The FDA has rejected a petition to ban certain antibiotics for use in livestock that are important for the preservation of human health. The two petitions, filed by the Center for Science in the Public Interest, Environmental Defense, the American Academy of Pediatrics, the American Public Health Association, Food Animal Concerns Trust (FACT), and the Union of Concerned Scientists, were requested in 1999 and 2005, according to Food Safety News.
The FDA has announced that it will reject two petitions filed that would have banned the use of some antibiotics in livestock. Food Safety News reports:
[T]he agency cited statutory hurdles -- such as a notice to the drug maker and an evidentiary hearing on the matter -- as reason to deny the petition. "FDA cannot withdraw approval of a new animal drug until the legally-mandated process is complete."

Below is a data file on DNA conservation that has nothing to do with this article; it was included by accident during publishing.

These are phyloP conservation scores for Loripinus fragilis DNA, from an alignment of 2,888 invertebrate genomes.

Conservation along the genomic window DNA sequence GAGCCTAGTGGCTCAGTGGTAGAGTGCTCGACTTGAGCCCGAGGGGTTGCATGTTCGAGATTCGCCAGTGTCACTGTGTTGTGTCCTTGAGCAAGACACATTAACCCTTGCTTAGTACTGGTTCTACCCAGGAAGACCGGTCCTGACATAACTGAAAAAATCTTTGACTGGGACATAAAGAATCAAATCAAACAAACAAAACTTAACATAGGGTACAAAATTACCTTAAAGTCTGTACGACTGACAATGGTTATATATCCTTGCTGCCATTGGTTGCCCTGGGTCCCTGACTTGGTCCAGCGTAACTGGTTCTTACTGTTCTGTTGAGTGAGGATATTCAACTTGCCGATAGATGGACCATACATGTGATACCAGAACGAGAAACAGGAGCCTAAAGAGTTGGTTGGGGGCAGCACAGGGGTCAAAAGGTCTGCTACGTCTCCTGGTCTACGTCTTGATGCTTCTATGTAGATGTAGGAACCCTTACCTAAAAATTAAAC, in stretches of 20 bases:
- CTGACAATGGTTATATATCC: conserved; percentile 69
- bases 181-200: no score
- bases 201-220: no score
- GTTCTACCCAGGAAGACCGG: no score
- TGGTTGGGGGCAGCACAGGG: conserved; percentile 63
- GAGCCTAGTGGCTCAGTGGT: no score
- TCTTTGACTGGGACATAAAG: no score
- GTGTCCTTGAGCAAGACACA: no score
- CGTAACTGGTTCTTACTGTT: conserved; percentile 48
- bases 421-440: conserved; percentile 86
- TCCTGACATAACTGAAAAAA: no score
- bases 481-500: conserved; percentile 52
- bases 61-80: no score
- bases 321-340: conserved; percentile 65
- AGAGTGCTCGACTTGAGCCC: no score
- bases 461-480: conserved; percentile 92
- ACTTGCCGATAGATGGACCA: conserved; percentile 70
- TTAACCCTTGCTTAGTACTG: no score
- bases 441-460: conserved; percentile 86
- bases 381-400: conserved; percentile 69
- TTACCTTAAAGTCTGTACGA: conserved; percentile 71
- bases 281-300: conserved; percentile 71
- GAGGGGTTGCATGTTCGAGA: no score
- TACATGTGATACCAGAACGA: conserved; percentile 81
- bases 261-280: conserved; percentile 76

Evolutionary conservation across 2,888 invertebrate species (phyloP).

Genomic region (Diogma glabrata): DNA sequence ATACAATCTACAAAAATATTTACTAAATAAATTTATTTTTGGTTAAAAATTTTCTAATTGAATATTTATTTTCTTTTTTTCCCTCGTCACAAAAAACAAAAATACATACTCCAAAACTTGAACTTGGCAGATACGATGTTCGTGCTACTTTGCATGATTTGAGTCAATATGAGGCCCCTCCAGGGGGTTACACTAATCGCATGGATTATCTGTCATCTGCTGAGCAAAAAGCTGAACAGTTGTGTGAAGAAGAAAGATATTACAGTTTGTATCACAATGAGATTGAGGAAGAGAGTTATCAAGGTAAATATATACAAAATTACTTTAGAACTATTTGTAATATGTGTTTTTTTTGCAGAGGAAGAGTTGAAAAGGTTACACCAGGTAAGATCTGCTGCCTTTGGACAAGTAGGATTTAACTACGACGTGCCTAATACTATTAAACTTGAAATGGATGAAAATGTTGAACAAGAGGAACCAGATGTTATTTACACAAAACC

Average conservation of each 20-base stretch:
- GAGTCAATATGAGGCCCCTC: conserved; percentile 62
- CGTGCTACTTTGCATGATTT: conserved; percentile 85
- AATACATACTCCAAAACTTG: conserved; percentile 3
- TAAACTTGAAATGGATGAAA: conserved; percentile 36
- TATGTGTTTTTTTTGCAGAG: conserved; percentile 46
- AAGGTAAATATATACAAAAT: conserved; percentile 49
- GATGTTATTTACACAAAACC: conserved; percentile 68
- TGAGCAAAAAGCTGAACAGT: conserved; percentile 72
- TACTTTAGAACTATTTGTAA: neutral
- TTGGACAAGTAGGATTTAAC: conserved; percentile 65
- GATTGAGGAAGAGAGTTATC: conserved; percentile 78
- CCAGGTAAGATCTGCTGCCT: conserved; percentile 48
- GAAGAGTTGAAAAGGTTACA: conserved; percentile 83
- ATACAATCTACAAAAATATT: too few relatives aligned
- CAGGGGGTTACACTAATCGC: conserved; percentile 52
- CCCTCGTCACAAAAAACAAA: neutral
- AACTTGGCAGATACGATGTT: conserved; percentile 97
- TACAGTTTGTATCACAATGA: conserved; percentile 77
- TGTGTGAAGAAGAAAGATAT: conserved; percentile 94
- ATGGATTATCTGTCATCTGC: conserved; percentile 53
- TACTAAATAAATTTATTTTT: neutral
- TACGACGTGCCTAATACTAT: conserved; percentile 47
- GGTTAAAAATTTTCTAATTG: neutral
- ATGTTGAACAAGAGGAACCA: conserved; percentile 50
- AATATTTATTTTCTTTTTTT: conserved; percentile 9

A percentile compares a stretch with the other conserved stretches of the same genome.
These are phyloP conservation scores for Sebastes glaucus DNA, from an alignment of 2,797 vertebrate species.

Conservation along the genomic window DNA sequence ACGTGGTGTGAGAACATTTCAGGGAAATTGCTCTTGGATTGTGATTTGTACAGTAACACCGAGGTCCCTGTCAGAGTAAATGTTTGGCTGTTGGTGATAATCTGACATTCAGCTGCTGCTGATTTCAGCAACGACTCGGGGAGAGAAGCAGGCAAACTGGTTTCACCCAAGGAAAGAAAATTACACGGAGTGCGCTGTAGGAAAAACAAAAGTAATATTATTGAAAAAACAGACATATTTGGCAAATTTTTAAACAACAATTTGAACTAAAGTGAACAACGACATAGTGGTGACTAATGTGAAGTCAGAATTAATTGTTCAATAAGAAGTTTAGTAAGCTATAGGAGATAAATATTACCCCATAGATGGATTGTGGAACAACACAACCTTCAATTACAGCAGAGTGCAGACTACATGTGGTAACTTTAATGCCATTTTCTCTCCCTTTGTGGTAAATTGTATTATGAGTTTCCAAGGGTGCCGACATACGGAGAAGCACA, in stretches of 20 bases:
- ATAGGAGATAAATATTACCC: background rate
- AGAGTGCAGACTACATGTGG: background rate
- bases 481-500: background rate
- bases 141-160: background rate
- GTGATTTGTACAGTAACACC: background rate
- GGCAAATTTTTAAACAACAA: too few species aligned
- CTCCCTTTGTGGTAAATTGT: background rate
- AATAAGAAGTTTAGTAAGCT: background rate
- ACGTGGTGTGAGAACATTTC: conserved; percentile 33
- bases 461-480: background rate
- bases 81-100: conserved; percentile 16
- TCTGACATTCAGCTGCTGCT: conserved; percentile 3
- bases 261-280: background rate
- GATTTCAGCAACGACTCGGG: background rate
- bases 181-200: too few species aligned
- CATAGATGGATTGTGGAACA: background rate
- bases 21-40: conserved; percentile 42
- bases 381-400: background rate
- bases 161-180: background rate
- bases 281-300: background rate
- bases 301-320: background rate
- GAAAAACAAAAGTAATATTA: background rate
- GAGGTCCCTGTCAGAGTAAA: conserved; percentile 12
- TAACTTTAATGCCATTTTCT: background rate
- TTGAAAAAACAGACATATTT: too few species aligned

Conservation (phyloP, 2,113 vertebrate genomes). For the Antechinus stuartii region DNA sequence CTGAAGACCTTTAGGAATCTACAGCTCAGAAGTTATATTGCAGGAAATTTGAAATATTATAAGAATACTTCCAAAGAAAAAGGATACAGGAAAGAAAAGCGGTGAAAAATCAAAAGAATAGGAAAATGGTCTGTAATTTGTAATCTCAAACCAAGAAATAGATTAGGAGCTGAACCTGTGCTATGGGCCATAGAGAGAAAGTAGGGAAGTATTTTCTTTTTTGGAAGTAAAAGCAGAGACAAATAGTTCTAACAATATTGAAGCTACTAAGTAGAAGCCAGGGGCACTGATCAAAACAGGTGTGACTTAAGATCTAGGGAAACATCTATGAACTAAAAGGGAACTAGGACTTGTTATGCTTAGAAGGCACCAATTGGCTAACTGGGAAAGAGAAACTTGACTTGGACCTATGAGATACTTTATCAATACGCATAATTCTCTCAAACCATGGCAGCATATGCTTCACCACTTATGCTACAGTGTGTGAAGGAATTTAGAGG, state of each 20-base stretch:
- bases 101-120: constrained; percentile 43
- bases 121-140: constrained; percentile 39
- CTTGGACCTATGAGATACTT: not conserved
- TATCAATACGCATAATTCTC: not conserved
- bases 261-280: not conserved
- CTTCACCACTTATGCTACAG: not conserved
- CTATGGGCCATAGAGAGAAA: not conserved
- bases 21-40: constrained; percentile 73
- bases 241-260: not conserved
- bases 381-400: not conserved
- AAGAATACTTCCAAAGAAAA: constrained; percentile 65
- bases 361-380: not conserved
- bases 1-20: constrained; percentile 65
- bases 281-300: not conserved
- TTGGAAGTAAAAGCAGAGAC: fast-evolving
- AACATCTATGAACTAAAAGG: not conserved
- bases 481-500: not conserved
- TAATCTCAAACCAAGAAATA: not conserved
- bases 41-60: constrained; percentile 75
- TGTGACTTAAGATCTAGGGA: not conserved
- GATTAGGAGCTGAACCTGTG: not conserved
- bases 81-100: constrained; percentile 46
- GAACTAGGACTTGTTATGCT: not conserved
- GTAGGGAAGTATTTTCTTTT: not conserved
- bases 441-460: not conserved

It's very unclear what this reasoning actually entails.
Last June, the FDA released their draft guidance, The Judicious Use of Medically Important Antimicrobial Drugs in Food-Producing Animals. The guidelines outlined the need for factory farms and food producers to limit use of "medically significant" antibiotics, important to human health. But these guidelines, which are still in draft form, merely layout the opinion of the FDA and are yet unenforcible. The FDA's guidelines critically need to be followed up with rules that make the misuse and overuse of antibiotics by food producers unlawful, protecting human health from an onslaught of antibiotic resistance.
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